Monday, November 11, 2019

The Dutch House by Ann Patchett

For almost all of my reading life, I have tended to prejudge pop novels and pop novelists. Certainly, that prejudice has saved me from reading many bad or so-so novels, but it has also led me to miss some real gems. Today,  I am going to say a few words about two 2019 novels. Although I don’t intend to reveal much of the storylines, I want at least to recommend these books. The first has been on the best seller lists for quite a long time. It is a novel about a house, The Dutch House, and the family who lived there in a period spanning five decades. I have shortchanged Patchett before; it took me several years to get around to reading (and reviewing) her fine novel, Bel Canto and almost as long to read The Magician’s Assistant.

A man who has been poor all of his life suddenly comes into a lot of money, and one of the first things he does is buy a house he thinks to be the grandest he has ever seen. He buys if for his beloved wife, but she is uncomfortable in the house from the beginning and comes soon to hate it. Time and time again, she leaves the house and her two children Danny and Maeve, and  stays away for greater and greater lengths until finally she leaves for good. The two children are inseparable, only comfortable in the world when they are together. Maeve attempts to be the lost parent for her younger brother, after they are forced out of the home when their father dies and leaves his entire estate to his second wife. The characters of the two children are very well fleshed out by Patchett, although their father, Cyril Conroy, is more a shadow than a fully developed character. The one provision Cyril had included in his will for his son Danny was a fund to pay for his education including any graduate program he enters. Clever Maeve devises a plan to keep her brother in school for many years, until he receives a medical degree, thus keeping a least some of their father’s money from the merciless stepmother.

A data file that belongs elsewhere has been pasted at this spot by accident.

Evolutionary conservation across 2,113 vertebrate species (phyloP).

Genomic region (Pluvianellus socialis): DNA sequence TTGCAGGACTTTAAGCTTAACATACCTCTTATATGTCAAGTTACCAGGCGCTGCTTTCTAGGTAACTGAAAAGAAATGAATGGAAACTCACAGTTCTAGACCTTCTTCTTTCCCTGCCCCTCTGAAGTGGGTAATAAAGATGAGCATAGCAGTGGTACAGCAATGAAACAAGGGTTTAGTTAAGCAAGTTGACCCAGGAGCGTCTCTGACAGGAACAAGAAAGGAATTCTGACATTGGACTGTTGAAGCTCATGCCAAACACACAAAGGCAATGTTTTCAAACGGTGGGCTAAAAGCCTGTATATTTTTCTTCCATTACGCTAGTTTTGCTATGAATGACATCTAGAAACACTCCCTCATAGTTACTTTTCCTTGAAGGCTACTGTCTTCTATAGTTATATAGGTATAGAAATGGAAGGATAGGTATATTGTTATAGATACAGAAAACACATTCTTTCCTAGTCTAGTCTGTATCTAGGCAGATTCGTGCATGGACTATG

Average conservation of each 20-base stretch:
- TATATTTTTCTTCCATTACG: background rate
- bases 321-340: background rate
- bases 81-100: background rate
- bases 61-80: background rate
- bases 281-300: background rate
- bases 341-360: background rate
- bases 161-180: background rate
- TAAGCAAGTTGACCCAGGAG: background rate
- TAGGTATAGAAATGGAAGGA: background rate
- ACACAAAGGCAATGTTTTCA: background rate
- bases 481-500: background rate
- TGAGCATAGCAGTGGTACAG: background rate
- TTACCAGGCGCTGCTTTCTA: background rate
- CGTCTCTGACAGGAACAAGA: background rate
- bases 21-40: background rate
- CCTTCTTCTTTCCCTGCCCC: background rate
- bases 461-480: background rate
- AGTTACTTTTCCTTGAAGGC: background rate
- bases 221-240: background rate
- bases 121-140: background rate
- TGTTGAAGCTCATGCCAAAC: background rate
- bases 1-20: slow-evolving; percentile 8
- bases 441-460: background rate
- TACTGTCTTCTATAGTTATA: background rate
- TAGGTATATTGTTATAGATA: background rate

I did not find this novel to be particularly important as a socio-political statement, but since the time span includes the Viet Nam war and the political turmoil in this country right up to the present, Patchett does provide some insights into the separation of rich and poor and a running commentary on political events. Still, the most important relationship described is that between sister and brother. The scenes between them are touching and very believable and explore what I would call a kind of emotional incest.

The second book, Alice Hoffman’s The World That We Knew, is a wonderfully researched book about World War II and the Holocaust. I have been somewhat put off by Hoffman’s inclusion of magic in her early hugely popular novels like Practical Magic and The Rules of Magic, and magic enters this novel as well, but in a way I found much less intrusive. 
In the world that we knew, Hanni Kohn saw what was before her. She would do whatever she must to save those she loved, whether it was right or wrong, permitted or forbidden. 
Hanni’s doctor husband has already been murdered in a riot outside his Jewish hospital when the reader is introduced to the surviving members of the family. Hanni knows she must do something to protect her beautiful 12 year old daughter from the Nazi regime, but how can she protect her? While Hanni is able to prevent a sexual assault on her daughter by a Nazi soldier, she does so only by killing the assailant, and knows that the consequences will be dire.  In a desperate move, Hanni takes her daughter, Lea, to a renowned rabbi pleading with him to help hide her daughter and to get her out of Germany. It is the rabbi’s daughter, Ettie, who steps in to save Lea, and she does so by creating a golem. “A golem…may look human, but it has no soul. It is pure and elemental and it has a single goal, to protect. Ettie explains that the incantations must be exactly right, and that if she makes a mistake, it will mean instant death to her. She finally agrees to create the golem in spite of the great risk, but only if Lea buys identification papers and a train ticket for Ettie’s little sister, so that she, too, can escape from Berlin.

The rest of the novel describes the journey of Lea and Ava (the golem) as they escape to France and then through a long series of events that will get them to a place where they can join the French resistance and fight the Nazi occupation.

It is very clear that this book was a labor of love for Alice Hoffman, and in my estimation the most serious of her many successful novels. The bibliography at the back of the book evidences just how through Hoffman’s research was in creating this novel. 

Lea and Ettie’s life paths are entwined from the moment Ettie creates Ava and begins the long journey towards the south of France. There are so many wonderful and believable characters created by Hoffman as Lea and Ava continue their escape and find ways to enter into the fray, and to help oher Jews to escape Nazi rule.

So two hugely popular novels that deserve to be read.

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